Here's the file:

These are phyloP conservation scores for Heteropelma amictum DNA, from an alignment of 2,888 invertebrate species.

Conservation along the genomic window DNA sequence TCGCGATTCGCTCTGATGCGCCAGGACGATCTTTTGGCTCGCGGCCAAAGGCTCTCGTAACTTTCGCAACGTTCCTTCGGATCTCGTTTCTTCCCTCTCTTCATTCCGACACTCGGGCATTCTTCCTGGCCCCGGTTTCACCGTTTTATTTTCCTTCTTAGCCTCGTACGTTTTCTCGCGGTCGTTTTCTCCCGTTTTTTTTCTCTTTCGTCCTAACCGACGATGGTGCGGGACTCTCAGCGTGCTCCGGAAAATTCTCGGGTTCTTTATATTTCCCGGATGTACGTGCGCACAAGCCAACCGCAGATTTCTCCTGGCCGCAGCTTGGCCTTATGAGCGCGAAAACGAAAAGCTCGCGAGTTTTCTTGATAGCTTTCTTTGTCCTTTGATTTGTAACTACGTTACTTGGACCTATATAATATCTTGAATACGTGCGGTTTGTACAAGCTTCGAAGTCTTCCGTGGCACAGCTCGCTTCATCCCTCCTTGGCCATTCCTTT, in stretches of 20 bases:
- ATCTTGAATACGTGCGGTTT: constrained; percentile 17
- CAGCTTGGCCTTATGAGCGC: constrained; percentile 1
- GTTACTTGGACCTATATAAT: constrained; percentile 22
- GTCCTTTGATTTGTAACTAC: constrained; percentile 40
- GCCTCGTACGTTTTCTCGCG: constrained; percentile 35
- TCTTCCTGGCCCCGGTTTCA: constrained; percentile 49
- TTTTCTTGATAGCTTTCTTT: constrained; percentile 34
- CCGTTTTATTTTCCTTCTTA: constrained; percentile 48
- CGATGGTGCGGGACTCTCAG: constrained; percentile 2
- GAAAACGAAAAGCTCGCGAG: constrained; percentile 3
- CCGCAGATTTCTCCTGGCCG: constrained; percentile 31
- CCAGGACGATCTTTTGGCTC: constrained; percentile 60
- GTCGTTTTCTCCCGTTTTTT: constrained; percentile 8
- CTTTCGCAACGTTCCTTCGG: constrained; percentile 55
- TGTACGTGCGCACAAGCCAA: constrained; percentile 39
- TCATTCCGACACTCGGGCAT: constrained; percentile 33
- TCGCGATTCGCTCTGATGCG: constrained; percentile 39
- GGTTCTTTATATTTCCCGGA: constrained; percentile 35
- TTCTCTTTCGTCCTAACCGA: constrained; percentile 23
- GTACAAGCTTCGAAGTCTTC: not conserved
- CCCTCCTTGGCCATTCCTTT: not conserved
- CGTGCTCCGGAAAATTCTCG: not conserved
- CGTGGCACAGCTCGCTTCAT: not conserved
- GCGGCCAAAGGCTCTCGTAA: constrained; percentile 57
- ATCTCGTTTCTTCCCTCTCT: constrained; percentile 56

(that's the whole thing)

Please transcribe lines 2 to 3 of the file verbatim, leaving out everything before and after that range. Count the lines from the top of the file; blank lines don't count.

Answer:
Conservation along the genomic window DNA sequence TCGCGATTCGCTCTGATGCGCCAGGACGATCTTTTGGCTCGCGGCCAAAGGCTCTCGTAACTTTCGCAACGTTCCTTCGGATCTCGTTTCTTCCCTCTCTTCATTCCGACACTCGGGCATTCTTCCTGGCCCCGGTTTCACCGTTTTATTTTCCTTCTTAGCCTCGTACGTTTTCTCGCGGTCGTTTTCTCCCGTTTTTTTTCTCTTTCGTCCTAACCGACGATGGTGCGGGACTCTCAGCGTGCTCCGGAAAATTCTCGGGTTCTTTATATTTCCCGGATGTACGTGCGCACAAGCCAACCGCAGATTTCTCCTGGCCGCAGCTTGGCCTTATGAGCGCGAAAACGAAAAGCTCGCGAGTTTTCTTGATAGCTTTCTTTGTCCTTTGATTTGTAACTACGTTACTTGGACCTATATAATATCTTGAATACGTGCGGTTTGTACAAGCTTCGAAGTCTTCCGTGGCACAGCTCGCTTCATCCCTCCTTGGCCATTCCTTT, in stretches of 20 bases:
- ATCTTGAATACGTGCGGTTT: constrained; percentile 17